Somewhere in Washington, about 50 miles north of my last sip of coffee . . . and I need to pee. I scan the roadside signage, trying to come up with a reason to stop that would just coincidentally involve access to a bathroom. There is nothing – it’s not time to eat and we stopped just over an hour ago for a drink (see the previous mention of coffee), and I can imagine no good reason to detour our journey into a strip club or an auto-body shop.
Sigh. Maybe I can hold it until lunch. I glance at the clock . . . 10:02 am.
Maybe we could eat a really early lunch.
Maybe I could surreptitiously pee into the glove compartment.
Maybe I could somehow travel back through time and adopt children and thereby preserve my pelvic architecture.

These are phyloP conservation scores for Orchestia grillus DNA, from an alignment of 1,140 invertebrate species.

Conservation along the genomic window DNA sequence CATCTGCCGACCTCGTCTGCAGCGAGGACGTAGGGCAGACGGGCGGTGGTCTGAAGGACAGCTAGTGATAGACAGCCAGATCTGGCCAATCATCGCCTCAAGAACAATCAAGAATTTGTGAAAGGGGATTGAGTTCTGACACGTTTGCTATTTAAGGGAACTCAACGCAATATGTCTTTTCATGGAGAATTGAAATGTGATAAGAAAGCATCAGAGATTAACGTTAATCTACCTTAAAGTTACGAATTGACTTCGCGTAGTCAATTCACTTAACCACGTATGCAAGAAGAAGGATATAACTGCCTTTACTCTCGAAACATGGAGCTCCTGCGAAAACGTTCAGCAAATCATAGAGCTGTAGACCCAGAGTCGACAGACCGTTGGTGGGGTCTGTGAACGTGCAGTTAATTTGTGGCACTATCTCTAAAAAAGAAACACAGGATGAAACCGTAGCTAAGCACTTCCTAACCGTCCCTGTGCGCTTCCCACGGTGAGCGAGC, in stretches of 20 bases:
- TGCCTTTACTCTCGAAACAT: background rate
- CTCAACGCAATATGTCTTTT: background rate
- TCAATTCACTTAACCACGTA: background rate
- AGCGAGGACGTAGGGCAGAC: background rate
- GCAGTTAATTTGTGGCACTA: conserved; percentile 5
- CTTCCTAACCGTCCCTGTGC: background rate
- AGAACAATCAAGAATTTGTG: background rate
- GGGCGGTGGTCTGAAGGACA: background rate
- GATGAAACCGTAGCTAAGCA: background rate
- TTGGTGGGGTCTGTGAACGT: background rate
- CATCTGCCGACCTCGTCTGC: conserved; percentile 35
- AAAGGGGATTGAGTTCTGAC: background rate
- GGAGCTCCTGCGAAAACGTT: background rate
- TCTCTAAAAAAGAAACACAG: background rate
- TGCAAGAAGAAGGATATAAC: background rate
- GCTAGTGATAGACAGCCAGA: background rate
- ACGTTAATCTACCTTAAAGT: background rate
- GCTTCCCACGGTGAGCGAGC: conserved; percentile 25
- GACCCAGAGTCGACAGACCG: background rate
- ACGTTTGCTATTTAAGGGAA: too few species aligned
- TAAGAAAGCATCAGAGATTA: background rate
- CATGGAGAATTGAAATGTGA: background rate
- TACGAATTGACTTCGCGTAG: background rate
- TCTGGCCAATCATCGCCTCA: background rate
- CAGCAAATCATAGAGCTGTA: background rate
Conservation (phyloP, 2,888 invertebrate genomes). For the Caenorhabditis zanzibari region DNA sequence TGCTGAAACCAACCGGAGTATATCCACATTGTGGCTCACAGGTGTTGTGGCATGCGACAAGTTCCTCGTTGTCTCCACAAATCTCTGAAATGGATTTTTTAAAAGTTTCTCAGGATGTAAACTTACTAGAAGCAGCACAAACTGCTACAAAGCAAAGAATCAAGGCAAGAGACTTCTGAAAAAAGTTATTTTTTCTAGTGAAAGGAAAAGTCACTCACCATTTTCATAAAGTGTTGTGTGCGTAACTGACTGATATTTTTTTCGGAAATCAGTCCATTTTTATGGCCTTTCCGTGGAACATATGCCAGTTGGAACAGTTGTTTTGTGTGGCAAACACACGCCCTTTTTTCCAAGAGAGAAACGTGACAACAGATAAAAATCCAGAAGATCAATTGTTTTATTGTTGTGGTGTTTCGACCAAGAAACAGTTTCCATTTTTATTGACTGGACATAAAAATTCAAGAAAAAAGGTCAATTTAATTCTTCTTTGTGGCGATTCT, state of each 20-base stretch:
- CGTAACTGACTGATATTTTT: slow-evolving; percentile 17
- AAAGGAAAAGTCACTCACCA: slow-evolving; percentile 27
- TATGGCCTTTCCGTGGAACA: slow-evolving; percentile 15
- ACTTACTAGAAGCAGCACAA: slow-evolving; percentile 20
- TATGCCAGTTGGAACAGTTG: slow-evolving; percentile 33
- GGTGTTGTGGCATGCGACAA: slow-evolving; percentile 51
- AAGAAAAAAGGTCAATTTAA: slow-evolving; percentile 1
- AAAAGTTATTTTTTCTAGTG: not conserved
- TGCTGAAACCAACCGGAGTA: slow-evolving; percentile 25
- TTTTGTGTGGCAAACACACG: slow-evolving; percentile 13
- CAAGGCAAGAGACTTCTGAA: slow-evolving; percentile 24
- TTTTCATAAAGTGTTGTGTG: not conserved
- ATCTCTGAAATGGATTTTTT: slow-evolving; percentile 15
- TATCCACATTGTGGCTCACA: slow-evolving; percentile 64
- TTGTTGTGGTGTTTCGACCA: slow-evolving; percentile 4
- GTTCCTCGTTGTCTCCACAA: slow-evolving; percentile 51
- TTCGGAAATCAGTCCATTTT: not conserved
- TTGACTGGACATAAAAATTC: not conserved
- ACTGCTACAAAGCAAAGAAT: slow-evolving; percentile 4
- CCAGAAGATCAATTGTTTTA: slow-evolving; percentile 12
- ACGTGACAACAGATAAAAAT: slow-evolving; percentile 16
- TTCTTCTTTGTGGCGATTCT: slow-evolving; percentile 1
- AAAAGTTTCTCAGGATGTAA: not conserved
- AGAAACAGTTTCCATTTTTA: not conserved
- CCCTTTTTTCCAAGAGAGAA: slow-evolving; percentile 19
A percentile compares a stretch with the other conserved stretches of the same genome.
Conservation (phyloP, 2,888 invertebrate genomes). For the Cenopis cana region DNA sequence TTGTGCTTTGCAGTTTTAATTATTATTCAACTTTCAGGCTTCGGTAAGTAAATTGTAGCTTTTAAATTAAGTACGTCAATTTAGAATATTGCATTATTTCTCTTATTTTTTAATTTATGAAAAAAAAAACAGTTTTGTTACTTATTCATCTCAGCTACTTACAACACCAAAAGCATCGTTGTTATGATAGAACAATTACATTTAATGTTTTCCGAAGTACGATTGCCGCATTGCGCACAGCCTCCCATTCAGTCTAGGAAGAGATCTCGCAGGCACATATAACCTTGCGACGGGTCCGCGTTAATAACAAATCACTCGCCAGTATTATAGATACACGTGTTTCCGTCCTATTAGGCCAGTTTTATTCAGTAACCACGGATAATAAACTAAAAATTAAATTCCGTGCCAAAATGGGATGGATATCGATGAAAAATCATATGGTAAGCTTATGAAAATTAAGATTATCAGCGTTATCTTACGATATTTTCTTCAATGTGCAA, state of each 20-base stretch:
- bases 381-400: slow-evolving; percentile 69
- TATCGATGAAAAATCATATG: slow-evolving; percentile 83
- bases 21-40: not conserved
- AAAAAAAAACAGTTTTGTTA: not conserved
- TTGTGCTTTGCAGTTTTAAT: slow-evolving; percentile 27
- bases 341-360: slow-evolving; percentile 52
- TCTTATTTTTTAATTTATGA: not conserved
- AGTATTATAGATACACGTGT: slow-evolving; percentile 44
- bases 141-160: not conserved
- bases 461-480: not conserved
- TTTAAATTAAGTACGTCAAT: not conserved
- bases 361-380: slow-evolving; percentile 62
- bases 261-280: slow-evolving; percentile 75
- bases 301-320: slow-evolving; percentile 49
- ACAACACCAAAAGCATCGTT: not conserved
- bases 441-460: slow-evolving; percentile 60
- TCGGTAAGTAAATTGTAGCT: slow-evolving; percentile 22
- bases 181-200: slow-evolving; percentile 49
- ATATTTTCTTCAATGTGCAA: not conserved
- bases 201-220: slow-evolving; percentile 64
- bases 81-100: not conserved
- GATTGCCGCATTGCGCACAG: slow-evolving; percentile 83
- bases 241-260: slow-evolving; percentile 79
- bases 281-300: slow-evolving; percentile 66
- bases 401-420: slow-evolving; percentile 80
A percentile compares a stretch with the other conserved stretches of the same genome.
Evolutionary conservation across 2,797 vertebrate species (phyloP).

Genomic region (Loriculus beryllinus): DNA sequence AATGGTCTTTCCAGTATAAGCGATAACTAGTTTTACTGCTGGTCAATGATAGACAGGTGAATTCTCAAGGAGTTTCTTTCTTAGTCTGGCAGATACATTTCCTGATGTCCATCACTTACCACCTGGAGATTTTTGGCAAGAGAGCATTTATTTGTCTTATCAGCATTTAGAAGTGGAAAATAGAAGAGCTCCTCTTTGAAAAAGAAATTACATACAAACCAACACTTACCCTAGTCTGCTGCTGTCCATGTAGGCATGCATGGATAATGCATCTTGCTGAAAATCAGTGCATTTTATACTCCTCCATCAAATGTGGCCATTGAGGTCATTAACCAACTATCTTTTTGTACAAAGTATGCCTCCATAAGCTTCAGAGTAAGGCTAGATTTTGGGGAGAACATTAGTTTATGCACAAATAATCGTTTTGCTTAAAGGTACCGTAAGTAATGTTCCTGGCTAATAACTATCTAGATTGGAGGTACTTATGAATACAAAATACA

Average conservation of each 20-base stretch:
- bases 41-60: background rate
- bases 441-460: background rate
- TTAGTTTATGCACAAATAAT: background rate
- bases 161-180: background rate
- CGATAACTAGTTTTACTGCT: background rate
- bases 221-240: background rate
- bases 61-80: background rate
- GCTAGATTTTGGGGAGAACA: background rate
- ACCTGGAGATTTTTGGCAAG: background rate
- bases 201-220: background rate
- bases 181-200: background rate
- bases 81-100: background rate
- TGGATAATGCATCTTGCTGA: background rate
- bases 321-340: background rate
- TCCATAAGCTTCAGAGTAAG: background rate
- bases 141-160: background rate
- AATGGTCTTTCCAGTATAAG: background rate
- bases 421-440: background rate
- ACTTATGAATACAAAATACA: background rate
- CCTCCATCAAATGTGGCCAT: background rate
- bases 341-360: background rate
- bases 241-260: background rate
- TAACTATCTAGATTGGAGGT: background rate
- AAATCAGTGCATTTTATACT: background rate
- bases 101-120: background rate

Maybe I need to start wearing some sort of sexy absorbent undergarment on road-trips that are going to involve liquids.
Mark shifts in his seat, “I hate to throw us off schedule, but I’m going to need to stop and use the bathroom pretty soon.”
Oh thank god.
I reach to pat his leg understandingly, “No big deal. Pull over at the next place you see.”
Kallan pipes up from the back of the car, “I have to go to the bathroom too.”
Kallan is my favorite.
It’s now safe for me to chime in, “Me too!”
Maj is annoyed with all of us, “What is wrong with this family? Someone always has to use the bathroom. We just stopped. We just stopped a little while ago and there was a bathroom. I know because I had to wait for you to use it. Why do we have to stop again? Why must I be inconvenienced?”